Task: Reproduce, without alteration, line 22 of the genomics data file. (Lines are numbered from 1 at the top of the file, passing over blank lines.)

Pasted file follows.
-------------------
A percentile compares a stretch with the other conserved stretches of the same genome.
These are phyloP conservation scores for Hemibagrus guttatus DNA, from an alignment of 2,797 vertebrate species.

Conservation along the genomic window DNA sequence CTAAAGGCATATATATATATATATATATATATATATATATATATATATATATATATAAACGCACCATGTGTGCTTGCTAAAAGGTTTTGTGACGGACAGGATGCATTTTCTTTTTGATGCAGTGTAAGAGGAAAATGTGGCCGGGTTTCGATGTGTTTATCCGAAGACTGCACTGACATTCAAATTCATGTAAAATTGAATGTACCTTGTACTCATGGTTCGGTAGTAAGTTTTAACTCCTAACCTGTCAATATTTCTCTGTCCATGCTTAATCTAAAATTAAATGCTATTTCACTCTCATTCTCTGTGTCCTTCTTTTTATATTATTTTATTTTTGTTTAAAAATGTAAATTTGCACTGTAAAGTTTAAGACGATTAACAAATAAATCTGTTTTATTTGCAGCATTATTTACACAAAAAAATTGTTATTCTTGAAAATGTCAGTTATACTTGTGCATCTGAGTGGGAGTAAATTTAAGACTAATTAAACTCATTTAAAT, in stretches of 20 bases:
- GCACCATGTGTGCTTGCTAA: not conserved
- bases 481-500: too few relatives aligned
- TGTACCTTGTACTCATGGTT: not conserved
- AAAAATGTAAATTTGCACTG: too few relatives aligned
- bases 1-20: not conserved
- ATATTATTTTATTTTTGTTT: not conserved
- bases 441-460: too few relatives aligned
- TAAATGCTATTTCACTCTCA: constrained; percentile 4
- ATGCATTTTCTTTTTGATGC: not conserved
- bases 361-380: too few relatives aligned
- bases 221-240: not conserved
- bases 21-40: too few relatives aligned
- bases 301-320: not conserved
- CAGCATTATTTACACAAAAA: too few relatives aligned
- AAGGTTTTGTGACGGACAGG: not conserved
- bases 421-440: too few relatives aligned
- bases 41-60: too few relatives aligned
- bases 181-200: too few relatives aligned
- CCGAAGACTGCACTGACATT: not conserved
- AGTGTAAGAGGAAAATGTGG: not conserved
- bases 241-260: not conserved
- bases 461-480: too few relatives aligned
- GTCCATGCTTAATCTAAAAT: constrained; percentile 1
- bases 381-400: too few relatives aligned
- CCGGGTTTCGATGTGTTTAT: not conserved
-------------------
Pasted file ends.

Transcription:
- CCGAAGACTGCACTGACATT: not conserved